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Why did my quiche leak?


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Why did my quiche leak?

Miss Needle | | Mar 29, 2009 12:55 PM

I was in one of my moods and was determined to tackle Bouchon's quiche lorraine recipe. Usually, I'm the type of person who never reads instructions for things and just figure out as I go. But I know Keller's recipes require some diligence and preparation. So I read his quiche essay in the Bouchon cookbook and did some Internet research.

For those of you who don't know, I'm suffering from dough-a-phobia. So making pastry crust from scratch was a big deal for me. I cut the butter into pieces, chilled it in the freezer and worked it into the flour by HAND. I don't have a pastry cutter or a mixer or a food processor. I thought I did a pretty good job -- the flour/butter mixture was crumbly by the end and did not have any large butter pieces in it. I then added the ice water and formed it into a round circle. Then I rested the dough like a good girl (even though a part of me was tempted to defy Keller's instructions).

Now, I think my big problem was that I didn't have a 9x2 ring mold Keller advocated using. I did have a 9x3 springform pan and decided to use it the ring portion, making sure I rolled out the dough to an appropriate thickness and not having the crust reach the top of the pan. I've read about reports of leaking, and thought I was being so smart by not rolling the crust out too thin. Ha! What in the world was I thinking? Especially when I read this by Michael Ruhlman (one of the authors of the Bouchon cookbook):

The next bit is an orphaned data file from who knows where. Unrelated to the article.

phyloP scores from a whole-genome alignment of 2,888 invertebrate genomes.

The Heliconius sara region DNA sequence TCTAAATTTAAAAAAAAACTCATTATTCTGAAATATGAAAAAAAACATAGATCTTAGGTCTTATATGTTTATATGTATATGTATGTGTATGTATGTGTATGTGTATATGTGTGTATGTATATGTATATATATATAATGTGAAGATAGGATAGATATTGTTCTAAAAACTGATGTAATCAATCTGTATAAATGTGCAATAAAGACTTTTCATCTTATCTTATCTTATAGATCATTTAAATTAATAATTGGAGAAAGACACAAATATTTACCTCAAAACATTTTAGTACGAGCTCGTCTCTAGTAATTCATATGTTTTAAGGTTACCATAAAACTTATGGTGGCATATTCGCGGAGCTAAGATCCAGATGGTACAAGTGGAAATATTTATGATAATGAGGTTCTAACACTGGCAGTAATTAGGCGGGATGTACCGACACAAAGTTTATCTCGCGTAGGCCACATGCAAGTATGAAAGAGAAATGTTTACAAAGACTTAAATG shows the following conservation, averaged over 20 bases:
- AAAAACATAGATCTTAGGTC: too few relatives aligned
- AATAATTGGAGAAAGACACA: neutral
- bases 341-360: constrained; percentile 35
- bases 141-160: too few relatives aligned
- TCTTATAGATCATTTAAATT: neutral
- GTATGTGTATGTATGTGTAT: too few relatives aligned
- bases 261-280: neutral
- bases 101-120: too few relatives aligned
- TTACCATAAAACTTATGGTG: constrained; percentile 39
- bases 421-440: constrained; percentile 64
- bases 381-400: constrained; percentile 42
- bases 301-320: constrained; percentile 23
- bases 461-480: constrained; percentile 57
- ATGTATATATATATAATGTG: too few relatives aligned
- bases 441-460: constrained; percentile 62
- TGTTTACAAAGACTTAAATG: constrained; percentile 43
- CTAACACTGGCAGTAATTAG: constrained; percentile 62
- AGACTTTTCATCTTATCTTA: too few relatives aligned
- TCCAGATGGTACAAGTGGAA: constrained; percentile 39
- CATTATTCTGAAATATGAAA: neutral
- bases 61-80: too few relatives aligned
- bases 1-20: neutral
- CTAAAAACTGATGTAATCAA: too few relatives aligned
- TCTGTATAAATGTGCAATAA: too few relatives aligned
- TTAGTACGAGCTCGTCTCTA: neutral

"...it doesn't work in a springform pan, always leaks, don't know why."


My smugness was also bolstered by reading Russ Parson's comment:

"add the filling ingredients to the crust while both are still hot. this is different than what it says in the recipe (cooled crust), but actually what it implies in the intro. the hot crust sets the custard more quickly, reducing leakage."


Well, I rolled out the pastry to the appropriate thickness, transferred it over to my springform ring mold the Thomas Keller way (draping over a rolling pin as opposed to the quarters method), and blind baked the dough. After it came out of the oven, I scrutinized it like crazy. No breaks in the crust. So far so good. Then I added the custard, bacon, onion confit and sauteed mushrooms (not traditionally in quiche lorraine, but my touch). I held my breath and prayed for the best. Okay. It wasn't leaking! Then I guess the universe was getting back at me for all the bad things I've done in the past because after 30 seconds of admiring my work, the custard started seeping out of the mold! I was so deflated! It was 1:00A (I guess I didn't plan the timing of this very well), and I was exhausted physically and emotionally.

Luckily I had a jellyroll pan underneath and it caught almost all of the custard. I just dumped the custard into a rectangular baking pan and baked it at a slightly lower temperature until the center was quivering slightly. I served it with pieces of the crust. It tasted fine, but it wasn't the magnificent Bouchon quiche I was going for.

So does anybody know why my quiche leaked? I guess the obvious answer is that there was a small leak in the crust that was imperceptible to the human eye. That could definitely be a possibility. But Ruhlman also makes a comment that springform pans just don't work. It kind of defies logic. Anybody have other theories?

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